‘But your nursey years were running to a close, your private school years, your childhood years. All running to a close, coming to their end’ (70).
As you may have noticed throughout the course of these blog posts, a common theme has been that of class. Mary Denison’s class status shaped the ways in which her childhood developed as it opened doors that other authors on this website did not have. Not only did class influence the path that Mary went on as a child, but it is also influenced how she viewed her own identity. It also crucial to remember that Mary is writing this memoir as an adult who is reflecting back to her childhood. The effect this has is that as readers we are aware that Mary’s perception of her childhood identity may not necessarily mirror the adult identity that she now holds. One aspect of class identity that Mary includes within her memoir is when she first realises that she is wealthier than other people within the parish. Mary recalls a time that she visits a poorer area of the parish with her mother and comments on how she saw ‘poor people, ragged people, out in the streets in the cold and the dark. It was always there, lying at the back of your mind’ (2). This quotation from Mary highlights how class shaped the way in which she produced her life writing. Mary was aware of her privilege and expressed this throughout her writing.
When analysing life writing, Regenia Gagnier says that we must establish which type of working-class autobiography our authors are writing. I believe that Mary’s memoir fits into the category of ‘commemorative narrative. This means that Mary wanted to a capture a moment in time before a change occurred. Gagnier defines the commemorative narrative as having ‘minimal self-consciousness, they preserve memories of a way of life that is changing or has already ceased to be’ (348). I strongly believe that this category can be applied to Mary’s memoir as she wanted to capture her childhood before it began to change as she grew older. I believe that Mary utilises the form of commemorate narrative as a way of bringing back the memoires of her family and home structure.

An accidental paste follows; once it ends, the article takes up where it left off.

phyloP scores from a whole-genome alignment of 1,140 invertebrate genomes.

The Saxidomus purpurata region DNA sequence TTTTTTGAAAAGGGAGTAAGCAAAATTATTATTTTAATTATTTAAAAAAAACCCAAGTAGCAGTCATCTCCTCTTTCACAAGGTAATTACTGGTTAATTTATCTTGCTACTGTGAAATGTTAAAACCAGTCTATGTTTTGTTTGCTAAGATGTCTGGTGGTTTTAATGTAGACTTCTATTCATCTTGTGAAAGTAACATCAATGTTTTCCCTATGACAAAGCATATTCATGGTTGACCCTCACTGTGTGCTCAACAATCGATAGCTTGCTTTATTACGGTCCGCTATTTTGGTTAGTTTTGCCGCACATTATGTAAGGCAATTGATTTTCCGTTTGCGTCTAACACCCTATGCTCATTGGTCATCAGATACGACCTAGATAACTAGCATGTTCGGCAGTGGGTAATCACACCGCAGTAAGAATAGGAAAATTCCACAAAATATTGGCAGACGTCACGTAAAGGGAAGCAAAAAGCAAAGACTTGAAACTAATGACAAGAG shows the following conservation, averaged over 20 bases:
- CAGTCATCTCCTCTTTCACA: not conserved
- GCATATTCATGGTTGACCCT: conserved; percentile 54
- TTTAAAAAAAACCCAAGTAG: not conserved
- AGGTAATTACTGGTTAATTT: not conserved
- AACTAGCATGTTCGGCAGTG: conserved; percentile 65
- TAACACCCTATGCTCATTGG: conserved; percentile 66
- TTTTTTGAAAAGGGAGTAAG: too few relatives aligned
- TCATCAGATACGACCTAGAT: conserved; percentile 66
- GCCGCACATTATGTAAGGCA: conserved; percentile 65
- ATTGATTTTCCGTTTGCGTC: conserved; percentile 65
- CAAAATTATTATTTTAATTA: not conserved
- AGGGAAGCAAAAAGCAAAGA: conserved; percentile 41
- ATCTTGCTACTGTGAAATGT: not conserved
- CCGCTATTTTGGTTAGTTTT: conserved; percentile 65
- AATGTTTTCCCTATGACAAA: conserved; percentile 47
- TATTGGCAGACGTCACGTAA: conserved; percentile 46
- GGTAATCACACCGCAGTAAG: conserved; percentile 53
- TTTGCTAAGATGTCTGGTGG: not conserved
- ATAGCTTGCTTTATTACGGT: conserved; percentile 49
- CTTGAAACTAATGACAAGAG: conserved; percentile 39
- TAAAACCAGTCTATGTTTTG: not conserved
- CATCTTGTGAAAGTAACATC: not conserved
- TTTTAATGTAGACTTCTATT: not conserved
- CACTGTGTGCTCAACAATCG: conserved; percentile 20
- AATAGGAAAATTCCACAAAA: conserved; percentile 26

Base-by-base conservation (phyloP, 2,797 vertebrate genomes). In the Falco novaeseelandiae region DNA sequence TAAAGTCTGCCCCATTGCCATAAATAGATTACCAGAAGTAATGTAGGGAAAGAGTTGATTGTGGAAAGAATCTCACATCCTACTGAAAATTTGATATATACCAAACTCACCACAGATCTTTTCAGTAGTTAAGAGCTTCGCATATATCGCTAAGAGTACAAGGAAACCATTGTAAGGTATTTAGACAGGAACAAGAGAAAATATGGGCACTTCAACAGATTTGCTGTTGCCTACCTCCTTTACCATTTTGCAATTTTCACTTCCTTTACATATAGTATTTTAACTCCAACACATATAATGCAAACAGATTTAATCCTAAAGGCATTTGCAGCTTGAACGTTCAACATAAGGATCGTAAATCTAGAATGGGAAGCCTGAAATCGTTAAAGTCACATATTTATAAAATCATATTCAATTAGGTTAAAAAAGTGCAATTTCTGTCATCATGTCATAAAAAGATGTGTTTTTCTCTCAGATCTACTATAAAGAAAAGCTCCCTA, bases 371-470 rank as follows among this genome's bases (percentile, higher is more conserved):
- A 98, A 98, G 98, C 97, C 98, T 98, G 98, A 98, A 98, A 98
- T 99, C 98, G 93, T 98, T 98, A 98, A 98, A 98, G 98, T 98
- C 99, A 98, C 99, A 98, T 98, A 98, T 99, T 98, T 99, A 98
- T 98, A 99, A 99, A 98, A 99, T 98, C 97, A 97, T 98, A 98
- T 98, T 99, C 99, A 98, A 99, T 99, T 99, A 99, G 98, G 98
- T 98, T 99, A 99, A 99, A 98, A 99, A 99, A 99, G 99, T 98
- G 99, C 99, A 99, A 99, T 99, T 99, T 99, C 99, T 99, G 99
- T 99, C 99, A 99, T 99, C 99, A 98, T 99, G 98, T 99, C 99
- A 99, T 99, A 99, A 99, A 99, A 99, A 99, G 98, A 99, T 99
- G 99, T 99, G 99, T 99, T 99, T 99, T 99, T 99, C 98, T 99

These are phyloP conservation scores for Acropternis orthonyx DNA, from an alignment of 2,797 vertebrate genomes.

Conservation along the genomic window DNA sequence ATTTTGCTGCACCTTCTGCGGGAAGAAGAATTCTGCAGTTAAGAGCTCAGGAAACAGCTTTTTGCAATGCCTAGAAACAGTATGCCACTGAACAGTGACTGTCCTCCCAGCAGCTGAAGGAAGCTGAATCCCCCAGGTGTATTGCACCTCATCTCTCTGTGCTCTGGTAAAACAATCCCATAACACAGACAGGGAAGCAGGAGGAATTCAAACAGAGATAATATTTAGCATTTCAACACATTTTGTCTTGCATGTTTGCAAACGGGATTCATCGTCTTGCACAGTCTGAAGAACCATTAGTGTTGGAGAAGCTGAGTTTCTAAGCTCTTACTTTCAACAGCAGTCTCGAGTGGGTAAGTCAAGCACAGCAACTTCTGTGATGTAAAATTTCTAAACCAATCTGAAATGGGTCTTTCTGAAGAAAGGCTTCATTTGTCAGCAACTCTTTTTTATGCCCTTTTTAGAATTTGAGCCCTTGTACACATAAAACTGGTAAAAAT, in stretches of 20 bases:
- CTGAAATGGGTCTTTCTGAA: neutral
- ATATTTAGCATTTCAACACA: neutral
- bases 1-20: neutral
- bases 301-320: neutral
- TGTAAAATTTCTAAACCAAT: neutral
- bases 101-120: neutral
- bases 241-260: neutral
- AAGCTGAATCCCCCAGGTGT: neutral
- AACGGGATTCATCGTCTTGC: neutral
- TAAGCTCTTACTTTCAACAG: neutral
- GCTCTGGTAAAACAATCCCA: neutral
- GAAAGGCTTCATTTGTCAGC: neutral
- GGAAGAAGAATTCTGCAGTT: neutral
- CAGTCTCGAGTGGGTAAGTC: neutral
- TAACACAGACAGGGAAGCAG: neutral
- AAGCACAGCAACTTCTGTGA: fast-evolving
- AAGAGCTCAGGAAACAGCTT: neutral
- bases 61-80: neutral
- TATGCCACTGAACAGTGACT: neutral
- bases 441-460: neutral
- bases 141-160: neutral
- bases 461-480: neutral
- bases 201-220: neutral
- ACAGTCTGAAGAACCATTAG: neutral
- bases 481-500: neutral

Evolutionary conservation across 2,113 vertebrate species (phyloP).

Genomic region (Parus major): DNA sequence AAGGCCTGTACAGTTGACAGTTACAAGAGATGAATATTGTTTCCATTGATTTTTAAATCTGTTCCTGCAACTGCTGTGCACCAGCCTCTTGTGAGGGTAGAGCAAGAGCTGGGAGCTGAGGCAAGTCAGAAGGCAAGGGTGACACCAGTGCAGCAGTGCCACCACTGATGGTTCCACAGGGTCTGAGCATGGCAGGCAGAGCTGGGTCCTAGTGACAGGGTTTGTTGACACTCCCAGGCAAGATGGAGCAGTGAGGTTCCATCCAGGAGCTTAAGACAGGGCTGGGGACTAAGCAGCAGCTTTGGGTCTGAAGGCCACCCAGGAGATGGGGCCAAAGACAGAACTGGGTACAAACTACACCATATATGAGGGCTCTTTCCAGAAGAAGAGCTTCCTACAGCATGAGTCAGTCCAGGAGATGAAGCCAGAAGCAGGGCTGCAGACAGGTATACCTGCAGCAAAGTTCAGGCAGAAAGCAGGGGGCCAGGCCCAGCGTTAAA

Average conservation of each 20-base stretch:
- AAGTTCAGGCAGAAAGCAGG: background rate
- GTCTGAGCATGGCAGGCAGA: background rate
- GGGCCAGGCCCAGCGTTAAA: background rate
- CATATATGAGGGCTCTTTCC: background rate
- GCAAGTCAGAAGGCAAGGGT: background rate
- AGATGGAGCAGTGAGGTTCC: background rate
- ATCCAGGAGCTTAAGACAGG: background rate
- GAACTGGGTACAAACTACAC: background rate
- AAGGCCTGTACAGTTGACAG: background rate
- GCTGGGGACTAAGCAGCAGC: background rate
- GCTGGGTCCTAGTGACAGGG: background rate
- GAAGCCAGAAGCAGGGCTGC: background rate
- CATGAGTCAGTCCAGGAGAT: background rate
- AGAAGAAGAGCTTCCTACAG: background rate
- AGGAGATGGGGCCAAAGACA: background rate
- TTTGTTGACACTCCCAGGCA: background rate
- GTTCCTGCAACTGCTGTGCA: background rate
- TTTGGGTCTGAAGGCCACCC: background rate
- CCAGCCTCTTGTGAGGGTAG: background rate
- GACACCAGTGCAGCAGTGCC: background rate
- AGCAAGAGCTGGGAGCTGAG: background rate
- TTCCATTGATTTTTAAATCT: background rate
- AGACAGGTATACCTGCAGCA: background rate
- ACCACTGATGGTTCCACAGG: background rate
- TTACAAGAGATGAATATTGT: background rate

As mentioned, one way that Mary chooses to remember her childhood is through her description of the Vicarage that she grew up in. Throughout the course of her life writing, Mary remembers how the rise in industrialisation began to change the way that the Vicarage looked. Mary says ‘As Leeds stretched outwards, Victorian and Edwardian houses crept into the village, overflowing it in time, and producing a mixture of country village and city suburb’ (3). Mary’s identity is shaped through the Vicarage and its influence on her childhood. In addition to this, Mary reflects on how the Vicarage no longer stands in her adult life. ‘It may as well be called the old Vicarage. Since not a stone of it remains today, nor one memorial of its long life’ (3). This demonstrates how Mary’s memoir fits into the commemorative narrative as Mary attempts to remember the Vicarage before it was knocked down after the War. This highlights how Mary is preserving a memory of what ‘used to be’ (Gagnier,348).
Furthermore, by writing her life story through the commemorative narrative, Mary is able to remember her family in happier times. As we know from researching into Mary’s family, Mary’s mother Ethelred died in 1946. By remembering her family within her memoir Mary is able to look back to a time that her family was alive. A time that she felt sure on her identity. In addition to this, Mary’s brother Michael Denison was killed in action during World War two. In the same way that Mary remembers the Vicarage, she also remembers her family through her life writing. By doing this Mary is making this moment almost picaresque as she is dreaming of a time that she was happy and a time that her family was whole.